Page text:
‘There is an ongoing need to ensure that we commission enough school nursing places,’ says Rhiannon Beaumont-Wood, executive director of quality, nursing and allied health professionals at Public Health Wales.

‘In May last year, the new school nursing framework expanded the role of secondary school nurses to include partner primary schools. This means that all schools in Wales now have a dedicated nurse. 

‘School nurses need to keep abreast of new and emerging communicable and non-communicable threats to health, and ensure they keep their knowledge and skills up to date to respond appropriately.

‘School nurses are well placed to provide accurate information and advice on a range of health and wellbeing issues to both pupils and teaching professionals.’


‘Local areas are determining how many school nurses they need and what the skill mix should be,’ says Wendy Nicholson, national lead nurse for children, young people and families at Public Health England.

‘That’s down to local discretion. In addition, we’ve now got school nurses employed by social enterprises and local authorities, and those numbers won’t be captured in the electronic NHS staff record.

‘We know that there are challenges due to austerity. But that has presented us with opportunities to reformulate what the school nurse offer is, to work very closely with commissioners in local authorities and design exciting service models that are innovative, creative and adaptable. School nurses have been able to shape their roles.’


The key to success?

Several of the school nurses spoken to agree that measuring outcomes is going to be key to the future of school nursing. Part of Ruth’s work at the University of the West of Scotland will be to develop an evidence base to prove the effectiveness of their work. ‘We need to develop a clear research programme that shows the clear added value of having a school nurse for children and young people,’ Ruth says.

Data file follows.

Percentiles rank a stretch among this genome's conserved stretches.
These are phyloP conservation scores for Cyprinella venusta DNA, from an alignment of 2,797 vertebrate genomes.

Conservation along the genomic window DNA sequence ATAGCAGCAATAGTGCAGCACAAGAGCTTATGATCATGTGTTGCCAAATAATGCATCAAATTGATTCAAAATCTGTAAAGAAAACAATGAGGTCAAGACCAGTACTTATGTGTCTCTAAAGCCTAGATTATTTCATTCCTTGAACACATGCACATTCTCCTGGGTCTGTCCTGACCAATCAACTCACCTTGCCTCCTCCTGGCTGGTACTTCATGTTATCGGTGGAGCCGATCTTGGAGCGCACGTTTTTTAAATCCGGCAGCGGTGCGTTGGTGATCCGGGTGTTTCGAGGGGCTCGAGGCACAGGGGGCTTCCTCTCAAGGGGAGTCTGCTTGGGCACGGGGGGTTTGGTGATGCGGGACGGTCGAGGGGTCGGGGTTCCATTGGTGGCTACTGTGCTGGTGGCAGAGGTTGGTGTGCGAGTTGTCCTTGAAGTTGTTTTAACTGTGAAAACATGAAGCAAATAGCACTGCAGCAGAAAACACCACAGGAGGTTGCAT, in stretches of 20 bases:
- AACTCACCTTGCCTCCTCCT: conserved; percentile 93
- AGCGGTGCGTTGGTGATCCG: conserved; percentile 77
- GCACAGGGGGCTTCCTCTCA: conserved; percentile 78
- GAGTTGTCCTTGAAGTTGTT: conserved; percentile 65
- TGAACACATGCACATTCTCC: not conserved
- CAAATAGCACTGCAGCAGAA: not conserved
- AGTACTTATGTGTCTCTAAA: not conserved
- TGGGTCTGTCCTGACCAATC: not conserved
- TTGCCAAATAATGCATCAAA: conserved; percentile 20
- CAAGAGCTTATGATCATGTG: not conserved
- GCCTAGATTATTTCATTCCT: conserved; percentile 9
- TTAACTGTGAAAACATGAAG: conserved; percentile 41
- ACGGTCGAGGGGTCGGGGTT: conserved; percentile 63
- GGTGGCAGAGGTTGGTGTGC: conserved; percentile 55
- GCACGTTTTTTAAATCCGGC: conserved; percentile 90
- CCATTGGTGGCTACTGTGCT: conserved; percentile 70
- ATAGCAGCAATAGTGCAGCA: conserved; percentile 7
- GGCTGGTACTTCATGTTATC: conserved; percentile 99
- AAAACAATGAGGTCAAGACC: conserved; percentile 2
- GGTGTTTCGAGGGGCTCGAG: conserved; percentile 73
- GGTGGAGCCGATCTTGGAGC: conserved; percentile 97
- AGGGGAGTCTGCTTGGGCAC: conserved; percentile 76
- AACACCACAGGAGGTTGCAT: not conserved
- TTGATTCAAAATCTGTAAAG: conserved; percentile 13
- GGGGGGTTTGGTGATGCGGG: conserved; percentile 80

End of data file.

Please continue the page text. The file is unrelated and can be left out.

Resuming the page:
‘School nurses are generalists,’ adds Claire. ‘A bit like a GP, only we’re generalists in public health and early intervention. We work with parents as well; if there are issues with them we take it up via safeguarding. We open many a can of worms.’

Claire recently left school nursing to work in looked-after children’s nursing, but says: ‘My passion’s basically school nursing. I love an underdog and school nursing is definitely that.’ The challenge for the profession, then, in a budget-restricted NHS, is to shake off that status – and prove its worth.


Connett, D. (2017) School nurse shortage 'putting children's lives at risk'. See: theguardian.com/education/2017/aug/25/school-nurse-shortage-putting-childrens-lives-at-risk (accessed 15 January 2018).

NHS Workforce Statistics. (2017) NHS Hospital & Community Health Service (HCHS) monthly workforce statistics - Provisional Statistics. See: digital.nhs.uk/media/34068/NHS-Workforce-Statistics-August-2017-Staff-Group-Area-and-Level/xls/NHS_Workforce_Statistics__August_2017_Staff_Group__Area_and_Level (accessed 16 January 2018).

NMC. (2017) NMC data. NMC: London. Provided by Press office, Ben Jackson.

Scottish Government (2013) Public health nursing services – future focus, CEL13, Scottish Government, 28 June 2013.

Welsh Government. (2017) A school nursing framework for Wales. See: http://gov.wales/docs/phhs/publications/170523schoolnurseen.pdf (accessed 16 January 2018).

Subscription Content

Click To Return To Homepage

Only current Unite/CPHVA members or Community Practitioner subscribers can access the Community Practitioner journals archive. Please provide your name and membership/subscriber number below to verify access:

Membership number

If you are not already a member of CPHVA and wish to join please click here to JOIN TODAY

Membership of Unite gives you:

  • legal and industrial support on all workplace issues 
  • professional guidance on clinical and professional issues 
  • online information, training and support 
  • advice and support for all health professionals and health support workers
  • access to our membership communities 
  • CPHVA contribution rate is the Unite contribution rate plus £1.25 per month 

Join here https://www.unitetheunion.org/join-unite/

If you are not a member of Unite/CPHVA but would like to purchase an annual print or digital access subscription, please click here